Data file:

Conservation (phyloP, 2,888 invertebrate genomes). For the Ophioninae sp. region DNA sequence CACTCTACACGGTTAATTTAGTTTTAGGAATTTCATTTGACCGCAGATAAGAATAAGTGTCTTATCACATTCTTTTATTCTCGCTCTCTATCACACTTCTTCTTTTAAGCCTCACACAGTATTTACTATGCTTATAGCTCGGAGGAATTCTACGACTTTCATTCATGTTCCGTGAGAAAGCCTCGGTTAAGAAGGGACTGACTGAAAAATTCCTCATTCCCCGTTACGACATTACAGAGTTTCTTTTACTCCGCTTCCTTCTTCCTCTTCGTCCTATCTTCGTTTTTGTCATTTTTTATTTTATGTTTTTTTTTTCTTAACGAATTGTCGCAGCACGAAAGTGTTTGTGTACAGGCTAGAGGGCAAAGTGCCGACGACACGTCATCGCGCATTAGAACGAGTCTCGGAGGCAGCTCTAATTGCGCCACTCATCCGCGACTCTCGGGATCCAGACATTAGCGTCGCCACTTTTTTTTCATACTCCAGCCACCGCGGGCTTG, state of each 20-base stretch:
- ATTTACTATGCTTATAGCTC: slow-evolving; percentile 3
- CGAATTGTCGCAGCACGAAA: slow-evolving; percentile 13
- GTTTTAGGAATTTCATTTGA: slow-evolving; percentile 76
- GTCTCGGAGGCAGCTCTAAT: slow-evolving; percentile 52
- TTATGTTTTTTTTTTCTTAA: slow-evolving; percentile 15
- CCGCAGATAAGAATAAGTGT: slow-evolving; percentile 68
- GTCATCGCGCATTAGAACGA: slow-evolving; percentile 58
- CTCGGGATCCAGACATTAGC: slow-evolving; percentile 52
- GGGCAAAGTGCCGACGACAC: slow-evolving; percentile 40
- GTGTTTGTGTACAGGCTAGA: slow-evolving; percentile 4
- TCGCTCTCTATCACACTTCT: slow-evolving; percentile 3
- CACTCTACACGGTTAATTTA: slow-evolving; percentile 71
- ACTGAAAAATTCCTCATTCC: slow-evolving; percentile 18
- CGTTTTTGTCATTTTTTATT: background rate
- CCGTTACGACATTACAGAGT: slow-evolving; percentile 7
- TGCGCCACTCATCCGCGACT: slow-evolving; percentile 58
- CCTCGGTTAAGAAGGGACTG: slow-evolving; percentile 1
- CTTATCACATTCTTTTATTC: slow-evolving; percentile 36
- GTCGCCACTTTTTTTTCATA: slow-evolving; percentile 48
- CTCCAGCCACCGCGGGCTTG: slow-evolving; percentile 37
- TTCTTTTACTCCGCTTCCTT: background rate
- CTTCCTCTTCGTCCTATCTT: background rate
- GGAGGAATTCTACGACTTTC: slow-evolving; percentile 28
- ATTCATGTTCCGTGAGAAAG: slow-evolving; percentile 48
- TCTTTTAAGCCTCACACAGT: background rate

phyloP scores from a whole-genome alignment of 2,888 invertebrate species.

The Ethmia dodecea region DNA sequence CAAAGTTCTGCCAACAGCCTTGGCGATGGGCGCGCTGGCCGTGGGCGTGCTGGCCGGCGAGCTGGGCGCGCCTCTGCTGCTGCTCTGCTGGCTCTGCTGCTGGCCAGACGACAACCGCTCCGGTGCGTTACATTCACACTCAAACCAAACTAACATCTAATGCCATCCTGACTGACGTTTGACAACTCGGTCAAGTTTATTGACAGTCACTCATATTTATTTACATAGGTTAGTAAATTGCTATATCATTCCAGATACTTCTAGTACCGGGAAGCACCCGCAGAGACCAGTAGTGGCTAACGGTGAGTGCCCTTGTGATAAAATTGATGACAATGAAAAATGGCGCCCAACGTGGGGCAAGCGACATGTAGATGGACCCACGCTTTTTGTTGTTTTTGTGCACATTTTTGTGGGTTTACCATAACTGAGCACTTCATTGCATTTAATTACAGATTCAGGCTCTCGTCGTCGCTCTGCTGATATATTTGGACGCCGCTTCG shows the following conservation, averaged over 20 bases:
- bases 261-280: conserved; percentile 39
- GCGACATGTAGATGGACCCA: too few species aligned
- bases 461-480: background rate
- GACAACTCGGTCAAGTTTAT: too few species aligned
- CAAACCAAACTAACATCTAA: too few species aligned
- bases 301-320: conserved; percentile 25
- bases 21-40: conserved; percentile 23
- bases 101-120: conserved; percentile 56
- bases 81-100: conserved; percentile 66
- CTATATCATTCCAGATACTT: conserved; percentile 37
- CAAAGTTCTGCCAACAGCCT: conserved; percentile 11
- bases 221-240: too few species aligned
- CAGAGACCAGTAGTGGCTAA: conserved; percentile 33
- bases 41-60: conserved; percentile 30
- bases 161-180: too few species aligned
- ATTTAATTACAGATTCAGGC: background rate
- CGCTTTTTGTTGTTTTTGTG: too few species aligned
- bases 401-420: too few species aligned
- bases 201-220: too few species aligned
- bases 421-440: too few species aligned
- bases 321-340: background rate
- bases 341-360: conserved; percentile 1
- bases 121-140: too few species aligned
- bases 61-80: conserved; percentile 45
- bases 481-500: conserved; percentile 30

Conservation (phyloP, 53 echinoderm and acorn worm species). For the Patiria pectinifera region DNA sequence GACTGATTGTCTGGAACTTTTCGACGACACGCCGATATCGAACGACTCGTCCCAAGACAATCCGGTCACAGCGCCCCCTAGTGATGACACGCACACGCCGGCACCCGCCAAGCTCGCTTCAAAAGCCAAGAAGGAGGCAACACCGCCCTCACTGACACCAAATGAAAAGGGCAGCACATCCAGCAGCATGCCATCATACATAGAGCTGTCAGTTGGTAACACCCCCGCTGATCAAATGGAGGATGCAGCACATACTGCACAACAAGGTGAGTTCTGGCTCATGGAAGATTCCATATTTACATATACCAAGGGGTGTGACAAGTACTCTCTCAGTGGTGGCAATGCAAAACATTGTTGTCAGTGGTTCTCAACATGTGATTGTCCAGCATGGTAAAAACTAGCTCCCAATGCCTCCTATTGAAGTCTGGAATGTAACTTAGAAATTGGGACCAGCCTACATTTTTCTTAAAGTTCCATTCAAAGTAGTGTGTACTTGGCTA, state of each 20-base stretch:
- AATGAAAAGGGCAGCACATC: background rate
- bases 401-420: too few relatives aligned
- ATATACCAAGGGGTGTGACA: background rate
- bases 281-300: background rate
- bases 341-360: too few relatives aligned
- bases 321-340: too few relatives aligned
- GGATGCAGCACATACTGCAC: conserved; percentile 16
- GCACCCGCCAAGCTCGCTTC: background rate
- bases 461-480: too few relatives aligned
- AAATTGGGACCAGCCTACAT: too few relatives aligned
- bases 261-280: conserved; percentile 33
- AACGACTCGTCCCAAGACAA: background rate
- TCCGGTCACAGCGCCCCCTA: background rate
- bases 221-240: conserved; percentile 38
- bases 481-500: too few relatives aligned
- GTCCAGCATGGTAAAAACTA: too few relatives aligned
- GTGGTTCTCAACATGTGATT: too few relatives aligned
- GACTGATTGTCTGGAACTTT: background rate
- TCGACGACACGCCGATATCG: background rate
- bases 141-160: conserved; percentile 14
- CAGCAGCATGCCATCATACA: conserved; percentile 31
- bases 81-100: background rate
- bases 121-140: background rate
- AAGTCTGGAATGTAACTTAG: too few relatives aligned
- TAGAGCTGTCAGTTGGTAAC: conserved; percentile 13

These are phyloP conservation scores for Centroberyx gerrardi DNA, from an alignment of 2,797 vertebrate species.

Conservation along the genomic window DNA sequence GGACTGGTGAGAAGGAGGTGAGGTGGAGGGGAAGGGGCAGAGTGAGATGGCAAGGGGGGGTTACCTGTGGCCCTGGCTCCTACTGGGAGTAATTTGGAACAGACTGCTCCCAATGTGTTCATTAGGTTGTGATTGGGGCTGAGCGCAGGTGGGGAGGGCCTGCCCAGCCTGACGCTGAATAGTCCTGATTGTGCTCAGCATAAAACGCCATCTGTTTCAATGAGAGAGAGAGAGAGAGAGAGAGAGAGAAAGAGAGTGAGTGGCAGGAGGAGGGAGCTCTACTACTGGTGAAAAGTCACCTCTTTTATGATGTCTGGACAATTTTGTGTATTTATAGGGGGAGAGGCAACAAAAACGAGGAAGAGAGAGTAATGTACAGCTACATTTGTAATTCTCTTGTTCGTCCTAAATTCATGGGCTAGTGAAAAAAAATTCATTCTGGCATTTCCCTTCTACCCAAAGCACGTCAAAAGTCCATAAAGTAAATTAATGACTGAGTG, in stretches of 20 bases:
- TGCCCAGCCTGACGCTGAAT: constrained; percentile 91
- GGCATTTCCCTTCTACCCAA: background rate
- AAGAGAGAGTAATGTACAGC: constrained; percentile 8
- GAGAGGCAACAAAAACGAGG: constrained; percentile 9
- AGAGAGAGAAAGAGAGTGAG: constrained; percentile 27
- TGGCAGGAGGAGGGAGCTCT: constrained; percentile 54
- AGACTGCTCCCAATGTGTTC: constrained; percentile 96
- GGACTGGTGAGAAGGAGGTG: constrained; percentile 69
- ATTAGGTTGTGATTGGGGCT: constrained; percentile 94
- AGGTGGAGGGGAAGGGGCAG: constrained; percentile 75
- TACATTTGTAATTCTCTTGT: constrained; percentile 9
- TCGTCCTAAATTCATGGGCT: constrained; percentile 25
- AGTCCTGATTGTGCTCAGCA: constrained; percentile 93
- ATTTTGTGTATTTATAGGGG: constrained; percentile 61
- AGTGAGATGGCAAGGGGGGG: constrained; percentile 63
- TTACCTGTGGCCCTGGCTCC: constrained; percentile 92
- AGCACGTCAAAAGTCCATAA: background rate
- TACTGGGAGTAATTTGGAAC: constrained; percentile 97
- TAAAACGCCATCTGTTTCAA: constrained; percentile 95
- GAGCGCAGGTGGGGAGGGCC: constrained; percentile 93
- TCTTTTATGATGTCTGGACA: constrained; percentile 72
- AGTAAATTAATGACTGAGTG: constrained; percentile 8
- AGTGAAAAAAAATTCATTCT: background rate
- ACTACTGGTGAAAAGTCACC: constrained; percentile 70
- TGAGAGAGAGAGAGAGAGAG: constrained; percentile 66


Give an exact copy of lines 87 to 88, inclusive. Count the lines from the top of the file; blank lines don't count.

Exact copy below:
- TGGCAGGAGGAGGGAGCTCT: constrained; percentile 54
- AGACTGCTCCCAATGTGTTC: constrained; percentile 96